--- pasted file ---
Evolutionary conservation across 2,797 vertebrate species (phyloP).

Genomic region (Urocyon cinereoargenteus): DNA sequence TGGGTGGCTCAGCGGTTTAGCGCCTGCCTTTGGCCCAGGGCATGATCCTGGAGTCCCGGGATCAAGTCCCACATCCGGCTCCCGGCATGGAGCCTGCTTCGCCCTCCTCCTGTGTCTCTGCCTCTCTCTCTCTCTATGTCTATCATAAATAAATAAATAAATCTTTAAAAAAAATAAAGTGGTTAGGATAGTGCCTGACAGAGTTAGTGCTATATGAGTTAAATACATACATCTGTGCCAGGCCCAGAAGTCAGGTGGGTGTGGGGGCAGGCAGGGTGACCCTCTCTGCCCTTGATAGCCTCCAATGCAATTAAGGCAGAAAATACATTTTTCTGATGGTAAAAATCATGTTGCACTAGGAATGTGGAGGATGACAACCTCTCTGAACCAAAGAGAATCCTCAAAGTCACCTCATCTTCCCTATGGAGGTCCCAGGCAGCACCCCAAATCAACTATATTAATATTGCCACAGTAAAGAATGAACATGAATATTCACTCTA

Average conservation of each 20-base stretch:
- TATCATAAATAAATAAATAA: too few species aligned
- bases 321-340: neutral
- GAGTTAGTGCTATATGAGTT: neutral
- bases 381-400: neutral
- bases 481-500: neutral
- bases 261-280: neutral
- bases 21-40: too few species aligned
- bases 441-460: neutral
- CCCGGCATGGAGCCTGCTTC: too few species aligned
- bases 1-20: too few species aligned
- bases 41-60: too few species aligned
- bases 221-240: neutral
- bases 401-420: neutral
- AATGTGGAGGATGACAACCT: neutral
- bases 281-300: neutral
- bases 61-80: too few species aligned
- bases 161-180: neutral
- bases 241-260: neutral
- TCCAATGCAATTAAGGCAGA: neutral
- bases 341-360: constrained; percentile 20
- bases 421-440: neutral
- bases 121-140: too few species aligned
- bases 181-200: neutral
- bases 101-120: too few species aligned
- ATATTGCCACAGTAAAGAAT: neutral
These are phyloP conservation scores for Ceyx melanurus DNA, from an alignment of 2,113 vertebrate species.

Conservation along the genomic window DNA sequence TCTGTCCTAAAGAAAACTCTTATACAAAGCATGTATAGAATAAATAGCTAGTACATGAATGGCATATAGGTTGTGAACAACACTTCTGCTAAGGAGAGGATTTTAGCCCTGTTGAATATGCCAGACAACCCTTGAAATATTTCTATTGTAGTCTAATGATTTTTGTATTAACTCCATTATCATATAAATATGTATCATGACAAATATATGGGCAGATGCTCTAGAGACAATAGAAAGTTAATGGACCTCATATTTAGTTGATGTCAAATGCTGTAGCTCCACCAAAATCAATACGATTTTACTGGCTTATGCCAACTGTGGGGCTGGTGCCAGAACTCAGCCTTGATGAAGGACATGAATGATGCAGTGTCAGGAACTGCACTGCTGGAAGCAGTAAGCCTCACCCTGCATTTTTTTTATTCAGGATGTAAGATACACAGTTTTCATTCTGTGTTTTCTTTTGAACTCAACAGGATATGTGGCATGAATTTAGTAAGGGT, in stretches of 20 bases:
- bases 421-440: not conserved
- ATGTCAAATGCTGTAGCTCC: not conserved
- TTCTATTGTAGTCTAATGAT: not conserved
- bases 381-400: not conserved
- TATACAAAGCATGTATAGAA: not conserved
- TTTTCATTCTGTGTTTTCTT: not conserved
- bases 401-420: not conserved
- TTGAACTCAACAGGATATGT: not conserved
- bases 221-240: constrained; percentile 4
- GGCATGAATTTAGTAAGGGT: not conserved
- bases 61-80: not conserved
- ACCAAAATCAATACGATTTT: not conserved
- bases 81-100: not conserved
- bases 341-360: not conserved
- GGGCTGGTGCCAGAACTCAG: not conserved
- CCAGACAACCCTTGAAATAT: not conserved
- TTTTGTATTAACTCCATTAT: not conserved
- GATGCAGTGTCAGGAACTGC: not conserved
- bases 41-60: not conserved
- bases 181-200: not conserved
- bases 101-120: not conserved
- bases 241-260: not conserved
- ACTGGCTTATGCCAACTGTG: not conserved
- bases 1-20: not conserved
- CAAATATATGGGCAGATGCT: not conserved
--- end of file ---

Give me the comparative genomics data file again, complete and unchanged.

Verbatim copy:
Evolutionary conservation across 2,797 vertebrate species (phyloP).

Genomic region (Urocyon cinereoargenteus): DNA sequence TGGGTGGCTCAGCGGTTTAGCGCCTGCCTTTGGCCCAGGGCATGATCCTGGAGTCCCGGGATCAAGTCCCACATCCGGCTCCCGGCATGGAGCCTGCTTCGCCCTCCTCCTGTGTCTCTGCCTCTCTCTCTCTCTATGTCTATCATAAATAAATAAATAAATCTTTAAAAAAAATAAAGTGGTTAGGATAGTGCCTGACAGAGTTAGTGCTATATGAGTTAAATACATACATCTGTGCCAGGCCCAGAAGTCAGGTGGGTGTGGGGGCAGGCAGGGTGACCCTCTCTGCCCTTGATAGCCTCCAATGCAATTAAGGCAGAAAATACATTTTTCTGATGGTAAAAATCATGTTGCACTAGGAATGTGGAGGATGACAACCTCTCTGAACCAAAGAGAATCCTCAAAGTCACCTCATCTTCCCTATGGAGGTCCCAGGCAGCACCCCAAATCAACTATATTAATATTGCCACAGTAAAGAATGAACATGAATATTCACTCTA

Average conservation of each 20-base stretch:
- TATCATAAATAAATAAATAA: too few species aligned
- bases 321-340: neutral
- GAGTTAGTGCTATATGAGTT: neutral
- bases 381-400: neutral
- bases 481-500: neutral
- bases 261-280: neutral
- bases 21-40: too few species aligned
- bases 441-460: neutral
- CCCGGCATGGAGCCTGCTTC: too few species aligned
- bases 1-20: too few species aligned
- bases 41-60: too few species aligned
- bases 221-240: neutral
- bases 401-420: neutral
- AATGTGGAGGATGACAACCT: neutral
- bases 281-300: neutral
- bases 61-80: too few species aligned
- bases 161-180: neutral
- bases 241-260: neutral
- TCCAATGCAATTAAGGCAGA: neutral
- bases 341-360: constrained; percentile 20
- bases 421-440: neutral
- bases 121-140: too few species aligned
- bases 181-200: neutral
- bases 101-120: too few species aligned
- ATATTGCCACAGTAAAGAAT: neutral
These are phyloP conservation scores for Ceyx melanurus DNA, from an alignment of 2,113 vertebrate species.

Conservation along the genomic window DNA sequence TCTGTCCTAAAGAAAACTCTTATACAAAGCATGTATAGAATAAATAGCTAGTACATGAATGGCATATAGGTTGTGAACAACACTTCTGCTAAGGAGAGGATTTTAGCCCTGTTGAATATGCCAGACAACCCTTGAAATATTTCTATTGTAGTCTAATGATTTTTGTATTAACTCCATTATCATATAAATATGTATCATGACAAATATATGGGCAGATGCTCTAGAGACAATAGAAAGTTAATGGACCTCATATTTAGTTGATGTCAAATGCTGTAGCTCCACCAAAATCAATACGATTTTACTGGCTTATGCCAACTGTGGGGCTGGTGCCAGAACTCAGCCTTGATGAAGGACATGAATGATGCAGTGTCAGGAACTGCACTGCTGGAAGCAGTAAGCCTCACCCTGCATTTTTTTTATTCAGGATGTAAGATACACAGTTTTCATTCTGTGTTTTCTTTTGAACTCAACAGGATATGTGGCATGAATTTAGTAAGGGT, in stretches of 20 bases:
- bases 421-440: not conserved
- ATGTCAAATGCTGTAGCTCC: not conserved
- TTCTATTGTAGTCTAATGAT: not conserved
- bases 381-400: not conserved
- TATACAAAGCATGTATAGAA: not conserved
- TTTTCATTCTGTGTTTTCTT: not conserved
- bases 401-420: not conserved
- TTGAACTCAACAGGATATGT: not conserved
- bases 221-240: constrained; percentile 4
- GGCATGAATTTAGTAAGGGT: not conserved
- bases 61-80: not conserved
- ACCAAAATCAATACGATTTT: not conserved
- bases 81-100: not conserved
- bases 341-360: not conserved
- GGGCTGGTGCCAGAACTCAG: not conserved
- CCAGACAACCCTTGAAATAT: not conserved
- TTTTGTATTAACTCCATTAT: not conserved
- GATGCAGTGTCAGGAACTGC: not conserved
- bases 41-60: not conserved
- bases 181-200: not conserved
- bases 101-120: not conserved
- bases 241-260: not conserved
- ACTGGCTTATGCCAACTGTG: not conserved
- bases 1-20: not conserved
- CAAATATATGGGCAGATGCT: not conserved